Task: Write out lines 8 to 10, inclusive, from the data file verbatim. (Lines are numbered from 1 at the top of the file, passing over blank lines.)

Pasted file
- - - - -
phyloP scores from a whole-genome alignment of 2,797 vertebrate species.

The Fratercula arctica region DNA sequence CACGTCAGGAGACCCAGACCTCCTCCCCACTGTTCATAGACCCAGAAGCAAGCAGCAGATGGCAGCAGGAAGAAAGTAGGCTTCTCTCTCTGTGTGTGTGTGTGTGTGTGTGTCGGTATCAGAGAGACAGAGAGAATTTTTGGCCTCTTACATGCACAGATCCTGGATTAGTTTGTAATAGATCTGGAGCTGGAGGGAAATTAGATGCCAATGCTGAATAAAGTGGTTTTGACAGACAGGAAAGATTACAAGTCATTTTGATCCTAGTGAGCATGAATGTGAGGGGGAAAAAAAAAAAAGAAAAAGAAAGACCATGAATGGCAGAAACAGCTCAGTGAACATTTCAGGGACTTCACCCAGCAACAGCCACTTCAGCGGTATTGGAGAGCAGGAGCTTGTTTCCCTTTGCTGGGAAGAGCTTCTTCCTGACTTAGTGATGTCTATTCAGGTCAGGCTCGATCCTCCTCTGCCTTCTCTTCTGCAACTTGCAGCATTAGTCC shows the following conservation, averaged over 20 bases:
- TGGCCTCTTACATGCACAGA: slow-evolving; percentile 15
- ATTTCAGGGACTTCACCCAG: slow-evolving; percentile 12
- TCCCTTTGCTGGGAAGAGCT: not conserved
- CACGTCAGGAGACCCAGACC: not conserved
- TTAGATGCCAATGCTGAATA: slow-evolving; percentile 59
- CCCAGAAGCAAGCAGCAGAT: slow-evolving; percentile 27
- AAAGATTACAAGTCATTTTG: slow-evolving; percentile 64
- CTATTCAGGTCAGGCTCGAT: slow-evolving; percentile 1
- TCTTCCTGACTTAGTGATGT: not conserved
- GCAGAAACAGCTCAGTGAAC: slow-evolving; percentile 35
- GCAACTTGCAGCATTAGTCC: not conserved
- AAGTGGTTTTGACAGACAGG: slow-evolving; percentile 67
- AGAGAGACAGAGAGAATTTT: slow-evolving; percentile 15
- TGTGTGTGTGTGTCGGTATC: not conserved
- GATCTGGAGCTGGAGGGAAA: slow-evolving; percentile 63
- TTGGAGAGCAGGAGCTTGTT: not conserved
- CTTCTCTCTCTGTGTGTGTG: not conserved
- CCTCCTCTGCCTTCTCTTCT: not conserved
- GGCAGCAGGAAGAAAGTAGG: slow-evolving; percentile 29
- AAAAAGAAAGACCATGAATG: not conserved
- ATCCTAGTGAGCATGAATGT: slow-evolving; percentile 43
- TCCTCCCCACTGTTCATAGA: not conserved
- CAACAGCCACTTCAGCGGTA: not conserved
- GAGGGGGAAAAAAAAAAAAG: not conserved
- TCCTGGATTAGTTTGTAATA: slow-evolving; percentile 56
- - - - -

- CCCAGAAGCAAGCAGCAGAT: slow-evolving; percentile 27
- AAAGATTACAAGTCATTTTG: slow-evolving; percentile 64
- CTATTCAGGTCAGGCTCGAT: slow-evolving; percentile 1